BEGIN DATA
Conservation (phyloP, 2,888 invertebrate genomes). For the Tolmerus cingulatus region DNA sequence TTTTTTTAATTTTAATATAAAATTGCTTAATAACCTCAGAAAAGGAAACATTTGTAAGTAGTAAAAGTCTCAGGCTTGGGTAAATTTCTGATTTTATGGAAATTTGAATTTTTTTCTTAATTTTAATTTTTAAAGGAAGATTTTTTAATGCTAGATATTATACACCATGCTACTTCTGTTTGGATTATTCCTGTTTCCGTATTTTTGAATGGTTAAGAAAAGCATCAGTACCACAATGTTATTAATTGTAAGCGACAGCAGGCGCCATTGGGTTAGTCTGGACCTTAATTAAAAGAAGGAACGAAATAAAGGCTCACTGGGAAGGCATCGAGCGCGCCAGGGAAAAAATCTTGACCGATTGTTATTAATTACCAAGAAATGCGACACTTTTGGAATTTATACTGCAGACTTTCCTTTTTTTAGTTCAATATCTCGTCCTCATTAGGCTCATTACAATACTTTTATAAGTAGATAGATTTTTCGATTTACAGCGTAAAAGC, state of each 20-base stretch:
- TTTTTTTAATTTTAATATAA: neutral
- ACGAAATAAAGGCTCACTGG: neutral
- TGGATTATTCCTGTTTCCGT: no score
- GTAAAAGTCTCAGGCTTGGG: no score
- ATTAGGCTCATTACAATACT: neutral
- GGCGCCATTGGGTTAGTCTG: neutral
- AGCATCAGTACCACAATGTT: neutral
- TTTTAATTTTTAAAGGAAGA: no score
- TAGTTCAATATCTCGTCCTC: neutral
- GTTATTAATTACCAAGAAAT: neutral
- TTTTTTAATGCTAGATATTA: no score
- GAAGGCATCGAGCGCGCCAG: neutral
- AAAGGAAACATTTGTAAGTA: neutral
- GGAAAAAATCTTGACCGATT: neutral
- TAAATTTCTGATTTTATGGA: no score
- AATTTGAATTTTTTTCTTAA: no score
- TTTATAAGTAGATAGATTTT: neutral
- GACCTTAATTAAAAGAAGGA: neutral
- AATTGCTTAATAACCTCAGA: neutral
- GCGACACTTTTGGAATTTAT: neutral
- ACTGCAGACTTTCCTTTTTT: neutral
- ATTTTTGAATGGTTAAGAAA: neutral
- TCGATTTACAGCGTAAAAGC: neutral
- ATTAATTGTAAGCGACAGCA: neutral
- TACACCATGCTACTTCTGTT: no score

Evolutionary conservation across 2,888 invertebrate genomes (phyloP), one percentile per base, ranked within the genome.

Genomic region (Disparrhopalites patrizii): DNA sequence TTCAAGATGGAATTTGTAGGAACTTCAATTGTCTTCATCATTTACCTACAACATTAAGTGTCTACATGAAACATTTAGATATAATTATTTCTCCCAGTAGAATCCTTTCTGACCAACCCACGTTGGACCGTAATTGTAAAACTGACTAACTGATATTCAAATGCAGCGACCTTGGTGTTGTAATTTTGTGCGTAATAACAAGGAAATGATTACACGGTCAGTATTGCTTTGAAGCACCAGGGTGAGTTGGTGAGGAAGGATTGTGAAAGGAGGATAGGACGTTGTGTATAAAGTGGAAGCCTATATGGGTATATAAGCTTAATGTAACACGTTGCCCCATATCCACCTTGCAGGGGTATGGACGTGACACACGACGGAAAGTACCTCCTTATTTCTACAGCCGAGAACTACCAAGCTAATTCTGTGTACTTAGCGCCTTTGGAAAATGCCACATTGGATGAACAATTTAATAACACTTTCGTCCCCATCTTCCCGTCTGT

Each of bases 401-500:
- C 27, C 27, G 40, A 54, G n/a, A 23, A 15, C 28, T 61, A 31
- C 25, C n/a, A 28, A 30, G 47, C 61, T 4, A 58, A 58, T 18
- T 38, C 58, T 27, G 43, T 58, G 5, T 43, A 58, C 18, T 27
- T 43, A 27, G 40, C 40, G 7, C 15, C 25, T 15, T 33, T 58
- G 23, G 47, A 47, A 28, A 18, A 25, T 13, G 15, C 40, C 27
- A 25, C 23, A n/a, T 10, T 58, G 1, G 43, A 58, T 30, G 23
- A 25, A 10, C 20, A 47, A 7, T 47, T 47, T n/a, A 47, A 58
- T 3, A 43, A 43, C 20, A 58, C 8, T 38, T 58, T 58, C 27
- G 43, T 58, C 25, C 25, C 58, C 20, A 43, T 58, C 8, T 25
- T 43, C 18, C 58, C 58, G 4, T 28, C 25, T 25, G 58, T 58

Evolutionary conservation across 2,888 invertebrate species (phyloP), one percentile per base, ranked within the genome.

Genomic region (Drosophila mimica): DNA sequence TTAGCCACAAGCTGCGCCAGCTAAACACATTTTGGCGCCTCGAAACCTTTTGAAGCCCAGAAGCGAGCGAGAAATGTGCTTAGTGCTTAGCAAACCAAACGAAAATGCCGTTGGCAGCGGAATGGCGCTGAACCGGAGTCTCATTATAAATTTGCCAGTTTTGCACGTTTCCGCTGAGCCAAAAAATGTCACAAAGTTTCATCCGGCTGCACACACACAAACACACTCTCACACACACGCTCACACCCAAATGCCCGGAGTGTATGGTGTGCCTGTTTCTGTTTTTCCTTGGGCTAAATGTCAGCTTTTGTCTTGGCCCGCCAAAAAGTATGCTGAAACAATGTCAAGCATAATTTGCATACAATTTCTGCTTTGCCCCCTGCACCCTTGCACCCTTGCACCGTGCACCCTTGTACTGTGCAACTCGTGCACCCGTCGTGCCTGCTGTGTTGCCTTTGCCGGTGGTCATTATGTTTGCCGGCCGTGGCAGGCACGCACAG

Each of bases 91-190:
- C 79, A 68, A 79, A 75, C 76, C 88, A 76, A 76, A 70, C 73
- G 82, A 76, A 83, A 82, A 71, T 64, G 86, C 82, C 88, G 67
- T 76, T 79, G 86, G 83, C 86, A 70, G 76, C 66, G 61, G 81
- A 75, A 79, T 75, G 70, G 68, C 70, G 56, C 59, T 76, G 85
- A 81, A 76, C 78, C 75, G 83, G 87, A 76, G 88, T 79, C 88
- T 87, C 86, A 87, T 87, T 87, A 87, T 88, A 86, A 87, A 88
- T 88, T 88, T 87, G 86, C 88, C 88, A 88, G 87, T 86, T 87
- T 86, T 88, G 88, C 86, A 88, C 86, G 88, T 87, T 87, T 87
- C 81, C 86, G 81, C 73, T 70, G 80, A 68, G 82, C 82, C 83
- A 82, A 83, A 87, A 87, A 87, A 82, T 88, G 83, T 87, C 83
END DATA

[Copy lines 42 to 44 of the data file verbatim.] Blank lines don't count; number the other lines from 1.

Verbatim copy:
Each of bases 91-190:
- C 79, A 68, A 79, A 75, C 76, C 88, A 76, A 76, A 70, C 73
- G 82, A 76, A 83, A 82, A 71, T 64, G 86, C 82, C 88, G 67